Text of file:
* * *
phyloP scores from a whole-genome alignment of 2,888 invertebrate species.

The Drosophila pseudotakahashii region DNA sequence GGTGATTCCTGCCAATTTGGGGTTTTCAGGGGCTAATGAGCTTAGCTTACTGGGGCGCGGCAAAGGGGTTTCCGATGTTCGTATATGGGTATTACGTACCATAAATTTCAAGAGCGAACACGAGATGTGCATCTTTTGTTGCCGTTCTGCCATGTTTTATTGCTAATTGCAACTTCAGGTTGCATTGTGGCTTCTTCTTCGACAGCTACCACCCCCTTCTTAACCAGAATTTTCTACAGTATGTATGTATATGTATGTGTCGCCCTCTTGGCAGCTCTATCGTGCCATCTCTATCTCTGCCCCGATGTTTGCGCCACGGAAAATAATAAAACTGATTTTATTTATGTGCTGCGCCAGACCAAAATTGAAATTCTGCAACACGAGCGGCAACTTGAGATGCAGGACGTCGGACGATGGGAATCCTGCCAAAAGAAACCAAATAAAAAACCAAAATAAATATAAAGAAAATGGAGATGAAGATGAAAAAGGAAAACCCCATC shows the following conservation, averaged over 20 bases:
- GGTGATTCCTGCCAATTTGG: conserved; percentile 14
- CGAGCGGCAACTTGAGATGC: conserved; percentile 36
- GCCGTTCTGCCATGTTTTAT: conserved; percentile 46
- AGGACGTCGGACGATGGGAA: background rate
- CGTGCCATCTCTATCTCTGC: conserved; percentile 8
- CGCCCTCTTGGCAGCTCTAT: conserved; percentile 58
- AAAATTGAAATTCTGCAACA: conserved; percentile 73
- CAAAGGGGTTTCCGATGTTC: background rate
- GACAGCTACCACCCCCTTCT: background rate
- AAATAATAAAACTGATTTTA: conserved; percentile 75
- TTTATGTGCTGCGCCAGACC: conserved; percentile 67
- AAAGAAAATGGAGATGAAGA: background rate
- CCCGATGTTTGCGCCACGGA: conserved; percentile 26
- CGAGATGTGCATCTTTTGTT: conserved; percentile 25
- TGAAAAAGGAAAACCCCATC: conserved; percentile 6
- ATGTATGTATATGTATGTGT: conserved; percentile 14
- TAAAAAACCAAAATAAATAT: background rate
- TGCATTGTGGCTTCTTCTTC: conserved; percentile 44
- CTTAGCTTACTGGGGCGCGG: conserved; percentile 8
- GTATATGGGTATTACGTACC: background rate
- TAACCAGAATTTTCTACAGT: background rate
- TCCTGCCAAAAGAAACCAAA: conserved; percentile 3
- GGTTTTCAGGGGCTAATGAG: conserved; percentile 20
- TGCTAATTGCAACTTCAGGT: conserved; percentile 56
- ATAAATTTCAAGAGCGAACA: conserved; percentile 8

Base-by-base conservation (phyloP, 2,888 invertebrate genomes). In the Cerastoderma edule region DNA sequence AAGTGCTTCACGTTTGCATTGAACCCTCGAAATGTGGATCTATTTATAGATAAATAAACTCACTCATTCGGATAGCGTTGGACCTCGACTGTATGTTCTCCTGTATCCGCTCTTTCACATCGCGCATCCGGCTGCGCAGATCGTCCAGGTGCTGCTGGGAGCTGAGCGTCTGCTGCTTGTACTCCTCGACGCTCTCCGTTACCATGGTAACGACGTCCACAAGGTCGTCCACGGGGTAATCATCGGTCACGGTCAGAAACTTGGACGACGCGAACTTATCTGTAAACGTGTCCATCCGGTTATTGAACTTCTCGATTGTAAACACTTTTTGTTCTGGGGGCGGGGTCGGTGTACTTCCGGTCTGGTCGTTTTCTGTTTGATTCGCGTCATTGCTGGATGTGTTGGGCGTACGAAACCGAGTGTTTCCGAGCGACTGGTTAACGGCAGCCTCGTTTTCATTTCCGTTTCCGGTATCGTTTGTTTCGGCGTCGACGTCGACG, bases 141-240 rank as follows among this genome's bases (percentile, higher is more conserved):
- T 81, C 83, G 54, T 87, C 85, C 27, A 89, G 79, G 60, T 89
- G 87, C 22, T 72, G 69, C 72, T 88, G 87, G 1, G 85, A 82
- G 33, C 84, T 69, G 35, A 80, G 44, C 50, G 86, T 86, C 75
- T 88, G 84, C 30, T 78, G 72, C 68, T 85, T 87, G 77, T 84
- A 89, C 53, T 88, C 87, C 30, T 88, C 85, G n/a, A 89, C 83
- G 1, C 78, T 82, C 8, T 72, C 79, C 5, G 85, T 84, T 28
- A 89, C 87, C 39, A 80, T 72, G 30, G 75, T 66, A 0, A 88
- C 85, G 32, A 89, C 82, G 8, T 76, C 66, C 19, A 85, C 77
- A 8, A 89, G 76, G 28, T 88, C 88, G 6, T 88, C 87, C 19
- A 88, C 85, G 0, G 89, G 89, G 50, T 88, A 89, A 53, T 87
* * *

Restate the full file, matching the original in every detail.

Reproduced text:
phyloP scores from a whole-genome alignment of 2,888 invertebrate species.

The Drosophila pseudotakahashii region DNA sequence GGTGATTCCTGCCAATTTGGGGTTTTCAGGGGCTAATGAGCTTAGCTTACTGGGGCGCGGCAAAGGGGTTTCCGATGTTCGTATATGGGTATTACGTACCATAAATTTCAAGAGCGAACACGAGATGTGCATCTTTTGTTGCCGTTCTGCCATGTTTTATTGCTAATTGCAACTTCAGGTTGCATTGTGGCTTCTTCTTCGACAGCTACCACCCCCTTCTTAACCAGAATTTTCTACAGTATGTATGTATATGTATGTGTCGCCCTCTTGGCAGCTCTATCGTGCCATCTCTATCTCTGCCCCGATGTTTGCGCCACGGAAAATAATAAAACTGATTTTATTTATGTGCTGCGCCAGACCAAAATTGAAATTCTGCAACACGAGCGGCAACTTGAGATGCAGGACGTCGGACGATGGGAATCCTGCCAAAAGAAACCAAATAAAAAACCAAAATAAATATAAAGAAAATGGAGATGAAGATGAAAAAGGAAAACCCCATC shows the following conservation, averaged over 20 bases:
- GGTGATTCCTGCCAATTTGG: conserved; percentile 14
- CGAGCGGCAACTTGAGATGC: conserved; percentile 36
- GCCGTTCTGCCATGTTTTAT: conserved; percentile 46
- AGGACGTCGGACGATGGGAA: background rate
- CGTGCCATCTCTATCTCTGC: conserved; percentile 8
- CGCCCTCTTGGCAGCTCTAT: conserved; percentile 58
- AAAATTGAAATTCTGCAACA: conserved; percentile 73
- CAAAGGGGTTTCCGATGTTC: background rate
- GACAGCTACCACCCCCTTCT: background rate
- AAATAATAAAACTGATTTTA: conserved; percentile 75
- TTTATGTGCTGCGCCAGACC: conserved; percentile 67
- AAAGAAAATGGAGATGAAGA: background rate
- CCCGATGTTTGCGCCACGGA: conserved; percentile 26
- CGAGATGTGCATCTTTTGTT: conserved; percentile 25
- TGAAAAAGGAAAACCCCATC: conserved; percentile 6
- ATGTATGTATATGTATGTGT: conserved; percentile 14
- TAAAAAACCAAAATAAATAT: background rate
- TGCATTGTGGCTTCTTCTTC: conserved; percentile 44
- CTTAGCTTACTGGGGCGCGG: conserved; percentile 8
- GTATATGGGTATTACGTACC: background rate
- TAACCAGAATTTTCTACAGT: background rate
- TCCTGCCAAAAGAAACCAAA: conserved; percentile 3
- GGTTTTCAGGGGCTAATGAG: conserved; percentile 20
- TGCTAATTGCAACTTCAGGT: conserved; percentile 56
- ATAAATTTCAAGAGCGAACA: conserved; percentile 8

Base-by-base conservation (phyloP, 2,888 invertebrate genomes). In the Cerastoderma edule region DNA sequence AAGTGCTTCACGTTTGCATTGAACCCTCGAAATGTGGATCTATTTATAGATAAATAAACTCACTCATTCGGATAGCGTTGGACCTCGACTGTATGTTCTCCTGTATCCGCTCTTTCACATCGCGCATCCGGCTGCGCAGATCGTCCAGGTGCTGCTGGGAGCTGAGCGTCTGCTGCTTGTACTCCTCGACGCTCTCCGTTACCATGGTAACGACGTCCACAAGGTCGTCCACGGGGTAATCATCGGTCACGGTCAGAAACTTGGACGACGCGAACTTATCTGTAAACGTGTCCATCCGGTTATTGAACTTCTCGATTGTAAACACTTTTTGTTCTGGGGGCGGGGTCGGTGTACTTCCGGTCTGGTCGTTTTCTGTTTGATTCGCGTCATTGCTGGATGTGTTGGGCGTACGAAACCGAGTGTTTCCGAGCGACTGGTTAACGGCAGCCTCGTTTTCATTTCCGTTTCCGGTATCGTTTGTTTCGGCGTCGACGTCGACG, bases 141-240 rank as follows among this genome's bases (percentile, higher is more conserved):
- T 81, C 83, G 54, T 87, C 85, C 27, A 89, G 79, G 60, T 89
- G 87, C 22, T 72, G 69, C 72, T 88, G 87, G 1, G 85, A 82
- G 33, C 84, T 69, G 35, A 80, G 44, C 50, G 86, T 86, C 75
- T 88, G 84, C 30, T 78, G 72, C 68, T 85, T 87, G 77, T 84
- A 89, C 53, T 88, C 87, C 30, T 88, C 85, G n/a, A 89, C 83
- G 1, C 78, T 82, C 8, T 72, C 79, C 5, G 85, T 84, T 28
- A 89, C 87, C 39, A 80, T 72, G 30, G 75, T 66, A 0, A 88
- C 85, G 32, A 89, C 82, G 8, T 76, C 66, C 19, A 85, C 77
- A 8, A 89, G 76, G 28, T 88, C 88, G 6, T 88, C 87, C 19
- A 88, C 85, G 0, G 89, G 89, G 50, T 88, A 89, A 53, T 87